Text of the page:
Denominational Schools and the Upcoming Marriage Referendum
The upcoming referendum on marriage equality has sparked some conversation among teachers who work in schools that are run by religious orders, particularly those in Catholic schools. The Catholic church, unsurprisingly, have outlined their stance in that they are opposing the question being put to the people of Ireland. Recent polls suggest that more than 80% of Irish people are in favour of marriage equality so where does this leave the people who are working in Catholic schools and what message, if any, should they give to pupils?
Before I begin, I am not working in a Catholic school. I am also laying my cards out and proudly proclaiming that I am going to be voting in favour of marriage equality. When it comes to the issue potentially being discussed in school, it will be treated in the same manner as any other referendum topic. While I have my strong opinions on the matter, I don’t believe I should force them on pupils in my school, in much the same way I don’t force my personal beliefs on them either.
However, if I were working in a Catholic school, I would be potentially worried. It is possible that members of the Board of Management could ask a principal to hand out literature or flyers to pupils asking them to support their view on the referendum. It is also possible that a Board of Management could ask a principal to take a public stance on the matter. While it is unlikely that a principal or a teacher would be forced to do something against their will, technically, a Board of Management can order staff to do anything and it has to be done, unless it’s illegal.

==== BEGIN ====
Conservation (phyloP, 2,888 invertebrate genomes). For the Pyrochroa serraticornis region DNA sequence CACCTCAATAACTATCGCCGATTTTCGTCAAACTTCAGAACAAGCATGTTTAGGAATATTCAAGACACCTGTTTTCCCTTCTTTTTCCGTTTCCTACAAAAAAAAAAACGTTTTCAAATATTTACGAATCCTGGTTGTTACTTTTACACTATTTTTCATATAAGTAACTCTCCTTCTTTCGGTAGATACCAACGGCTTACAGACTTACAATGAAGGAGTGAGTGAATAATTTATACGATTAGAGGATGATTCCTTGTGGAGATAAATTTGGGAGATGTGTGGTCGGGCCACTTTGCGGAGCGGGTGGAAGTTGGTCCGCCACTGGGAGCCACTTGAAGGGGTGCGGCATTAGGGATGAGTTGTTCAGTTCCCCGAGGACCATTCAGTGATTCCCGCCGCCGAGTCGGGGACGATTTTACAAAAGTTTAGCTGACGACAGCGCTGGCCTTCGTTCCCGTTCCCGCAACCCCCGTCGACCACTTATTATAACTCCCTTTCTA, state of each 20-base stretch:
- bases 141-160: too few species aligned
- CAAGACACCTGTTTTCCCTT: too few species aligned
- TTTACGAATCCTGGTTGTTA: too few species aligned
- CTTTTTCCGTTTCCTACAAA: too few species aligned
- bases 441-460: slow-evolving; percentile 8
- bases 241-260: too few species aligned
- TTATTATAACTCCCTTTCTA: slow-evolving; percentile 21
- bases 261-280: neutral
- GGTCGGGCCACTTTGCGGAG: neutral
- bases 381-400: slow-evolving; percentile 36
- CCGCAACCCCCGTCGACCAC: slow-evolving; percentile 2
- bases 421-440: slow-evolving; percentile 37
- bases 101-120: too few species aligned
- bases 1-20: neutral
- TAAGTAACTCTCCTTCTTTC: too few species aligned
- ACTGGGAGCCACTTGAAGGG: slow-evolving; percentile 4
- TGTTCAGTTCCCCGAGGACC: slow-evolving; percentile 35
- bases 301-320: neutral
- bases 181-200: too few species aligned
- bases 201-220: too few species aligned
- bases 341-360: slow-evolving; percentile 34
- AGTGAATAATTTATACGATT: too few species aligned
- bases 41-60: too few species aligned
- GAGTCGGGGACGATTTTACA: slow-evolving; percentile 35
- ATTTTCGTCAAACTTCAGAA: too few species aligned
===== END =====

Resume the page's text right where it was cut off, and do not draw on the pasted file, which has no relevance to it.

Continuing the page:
There are several examples of principals being forced to do menial jobs or even excessive work by a chairperson and, even upon union intervention, the practice could not be stopped. Effectively, in Ireland, a Board of Management can implement their wishes and the tasks have to be fulfilled. Boards of Management have a lot of power. Thankfully most of them use it sensibly and are very supportive of their schools.
However, there might be the exceptions – the schools that will ask teachers to hand out flyers or give opinions that aren’t in line with their own thinking and, perhaps, there will be nothing they can do about it. What is the difference in spreading a stance on marriage equality when, for 30 minutes a day, the teacher is spreading the word of the particular belief of the school anyway?
While I’m sure the majority of teachers are not against marriage equality, I think it’s potentially very dangerous for individual principals and teachers to fight against their management body by themselves. I believe that a public stance from teacher unions and representative bodies is acceptable, if only to protect the few teachers who might get affected by this. However, as I say, I’m not in a Catholic school and am not from a Catholic background but I think those who are have a right to be worried.